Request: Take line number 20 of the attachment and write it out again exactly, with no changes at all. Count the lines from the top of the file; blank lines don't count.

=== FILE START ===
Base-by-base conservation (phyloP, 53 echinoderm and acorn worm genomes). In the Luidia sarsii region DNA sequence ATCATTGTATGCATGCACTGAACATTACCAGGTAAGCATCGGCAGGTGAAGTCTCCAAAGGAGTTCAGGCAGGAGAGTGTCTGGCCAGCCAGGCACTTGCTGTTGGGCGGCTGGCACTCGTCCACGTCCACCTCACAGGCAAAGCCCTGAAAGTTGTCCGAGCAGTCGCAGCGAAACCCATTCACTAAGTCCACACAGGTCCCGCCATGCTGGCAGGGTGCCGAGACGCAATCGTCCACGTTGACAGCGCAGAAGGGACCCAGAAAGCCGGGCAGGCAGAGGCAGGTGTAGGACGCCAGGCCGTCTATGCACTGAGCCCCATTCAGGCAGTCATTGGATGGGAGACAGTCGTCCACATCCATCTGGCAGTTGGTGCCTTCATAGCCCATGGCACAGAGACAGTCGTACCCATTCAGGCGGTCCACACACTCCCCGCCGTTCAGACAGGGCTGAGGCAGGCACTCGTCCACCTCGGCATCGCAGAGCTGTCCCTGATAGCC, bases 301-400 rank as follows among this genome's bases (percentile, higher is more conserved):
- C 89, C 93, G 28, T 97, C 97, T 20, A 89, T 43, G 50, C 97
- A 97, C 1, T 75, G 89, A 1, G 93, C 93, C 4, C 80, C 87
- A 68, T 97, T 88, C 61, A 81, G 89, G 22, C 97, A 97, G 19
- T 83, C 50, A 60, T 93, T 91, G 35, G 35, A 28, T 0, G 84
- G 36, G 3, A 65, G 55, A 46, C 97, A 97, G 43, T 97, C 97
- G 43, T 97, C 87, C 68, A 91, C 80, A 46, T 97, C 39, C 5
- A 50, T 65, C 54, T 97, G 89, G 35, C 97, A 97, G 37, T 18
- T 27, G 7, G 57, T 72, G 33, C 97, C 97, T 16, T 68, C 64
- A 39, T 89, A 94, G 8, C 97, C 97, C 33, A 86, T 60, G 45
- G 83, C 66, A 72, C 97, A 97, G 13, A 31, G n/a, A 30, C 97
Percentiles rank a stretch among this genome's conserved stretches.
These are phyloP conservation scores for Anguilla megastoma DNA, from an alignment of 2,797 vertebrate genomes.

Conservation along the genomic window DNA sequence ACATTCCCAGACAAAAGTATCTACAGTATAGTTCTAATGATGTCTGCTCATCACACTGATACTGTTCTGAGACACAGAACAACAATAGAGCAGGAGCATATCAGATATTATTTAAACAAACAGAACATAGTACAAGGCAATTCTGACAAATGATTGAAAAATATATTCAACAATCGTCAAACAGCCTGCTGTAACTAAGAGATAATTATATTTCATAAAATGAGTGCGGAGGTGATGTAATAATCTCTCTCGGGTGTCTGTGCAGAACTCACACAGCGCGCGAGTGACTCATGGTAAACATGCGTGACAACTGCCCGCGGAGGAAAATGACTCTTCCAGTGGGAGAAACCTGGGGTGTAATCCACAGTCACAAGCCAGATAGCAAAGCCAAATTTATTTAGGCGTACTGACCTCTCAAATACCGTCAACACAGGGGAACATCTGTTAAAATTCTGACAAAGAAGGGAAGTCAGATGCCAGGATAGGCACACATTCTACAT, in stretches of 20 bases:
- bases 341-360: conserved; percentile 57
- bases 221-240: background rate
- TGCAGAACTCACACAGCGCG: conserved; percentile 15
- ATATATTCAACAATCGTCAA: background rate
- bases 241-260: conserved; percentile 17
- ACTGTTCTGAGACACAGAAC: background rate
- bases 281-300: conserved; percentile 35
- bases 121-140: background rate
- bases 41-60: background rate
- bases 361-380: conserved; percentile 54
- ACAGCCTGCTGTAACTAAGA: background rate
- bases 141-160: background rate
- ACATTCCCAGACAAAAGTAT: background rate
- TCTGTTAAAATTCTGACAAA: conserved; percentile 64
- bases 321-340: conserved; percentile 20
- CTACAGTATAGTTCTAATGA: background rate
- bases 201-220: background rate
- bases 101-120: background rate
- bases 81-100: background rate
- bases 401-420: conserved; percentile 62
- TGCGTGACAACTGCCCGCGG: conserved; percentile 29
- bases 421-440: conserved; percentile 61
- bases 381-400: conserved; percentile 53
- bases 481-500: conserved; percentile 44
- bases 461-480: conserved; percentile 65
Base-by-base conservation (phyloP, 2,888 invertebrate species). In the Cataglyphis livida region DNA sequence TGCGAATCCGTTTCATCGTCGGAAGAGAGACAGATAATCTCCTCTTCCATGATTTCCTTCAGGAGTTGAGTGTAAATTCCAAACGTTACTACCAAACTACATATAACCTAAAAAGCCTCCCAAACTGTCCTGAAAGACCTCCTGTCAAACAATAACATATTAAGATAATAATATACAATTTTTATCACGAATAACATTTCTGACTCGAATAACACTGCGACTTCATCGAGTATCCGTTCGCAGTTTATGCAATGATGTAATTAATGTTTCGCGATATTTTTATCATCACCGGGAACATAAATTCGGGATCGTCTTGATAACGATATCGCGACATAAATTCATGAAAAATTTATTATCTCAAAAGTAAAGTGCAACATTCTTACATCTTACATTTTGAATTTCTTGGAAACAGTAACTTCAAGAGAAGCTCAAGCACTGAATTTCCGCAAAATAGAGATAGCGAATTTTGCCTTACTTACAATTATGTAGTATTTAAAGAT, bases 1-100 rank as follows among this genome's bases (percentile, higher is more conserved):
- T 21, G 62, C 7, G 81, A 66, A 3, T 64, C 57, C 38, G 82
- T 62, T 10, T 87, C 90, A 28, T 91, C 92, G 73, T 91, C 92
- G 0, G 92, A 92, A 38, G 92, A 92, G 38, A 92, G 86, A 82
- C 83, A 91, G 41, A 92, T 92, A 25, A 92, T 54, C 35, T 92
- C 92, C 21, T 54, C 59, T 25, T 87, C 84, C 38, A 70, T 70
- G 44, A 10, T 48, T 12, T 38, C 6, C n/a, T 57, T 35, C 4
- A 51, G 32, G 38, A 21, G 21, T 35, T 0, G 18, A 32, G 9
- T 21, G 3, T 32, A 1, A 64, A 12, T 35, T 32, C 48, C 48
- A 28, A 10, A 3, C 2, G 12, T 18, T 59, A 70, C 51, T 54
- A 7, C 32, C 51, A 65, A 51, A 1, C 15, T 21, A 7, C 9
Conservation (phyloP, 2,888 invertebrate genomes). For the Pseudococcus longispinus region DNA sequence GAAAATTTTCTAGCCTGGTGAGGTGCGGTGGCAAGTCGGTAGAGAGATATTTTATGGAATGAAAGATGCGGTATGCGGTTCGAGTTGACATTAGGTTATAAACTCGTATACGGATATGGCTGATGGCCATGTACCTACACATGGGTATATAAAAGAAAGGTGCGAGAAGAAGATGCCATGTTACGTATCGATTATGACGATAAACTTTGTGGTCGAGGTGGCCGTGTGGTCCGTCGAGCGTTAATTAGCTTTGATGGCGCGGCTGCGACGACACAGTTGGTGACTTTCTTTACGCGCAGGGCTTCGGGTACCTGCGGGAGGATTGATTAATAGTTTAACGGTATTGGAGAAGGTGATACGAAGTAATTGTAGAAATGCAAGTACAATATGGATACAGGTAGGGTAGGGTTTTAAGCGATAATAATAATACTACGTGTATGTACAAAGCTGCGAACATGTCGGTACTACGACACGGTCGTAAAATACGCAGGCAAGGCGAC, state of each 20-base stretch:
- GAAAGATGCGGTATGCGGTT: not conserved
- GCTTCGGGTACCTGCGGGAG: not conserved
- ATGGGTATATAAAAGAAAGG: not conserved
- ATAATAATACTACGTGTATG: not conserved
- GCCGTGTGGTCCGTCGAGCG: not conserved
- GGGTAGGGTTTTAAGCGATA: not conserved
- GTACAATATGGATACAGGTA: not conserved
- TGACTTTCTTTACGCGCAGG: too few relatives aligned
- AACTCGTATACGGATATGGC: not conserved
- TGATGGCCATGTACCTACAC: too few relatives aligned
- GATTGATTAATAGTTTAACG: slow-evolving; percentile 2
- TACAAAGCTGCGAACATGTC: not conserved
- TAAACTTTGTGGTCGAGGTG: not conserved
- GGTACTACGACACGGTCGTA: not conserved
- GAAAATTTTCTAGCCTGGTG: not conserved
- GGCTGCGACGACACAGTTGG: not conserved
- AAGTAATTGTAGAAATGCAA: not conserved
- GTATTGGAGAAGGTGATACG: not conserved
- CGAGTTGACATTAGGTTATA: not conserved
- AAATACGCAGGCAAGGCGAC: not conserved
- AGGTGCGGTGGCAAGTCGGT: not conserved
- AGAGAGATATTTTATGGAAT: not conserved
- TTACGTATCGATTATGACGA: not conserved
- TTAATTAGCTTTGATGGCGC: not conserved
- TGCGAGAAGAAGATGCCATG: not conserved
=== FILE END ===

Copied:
- ACTGTTCTGAGACACAGAAC: background rate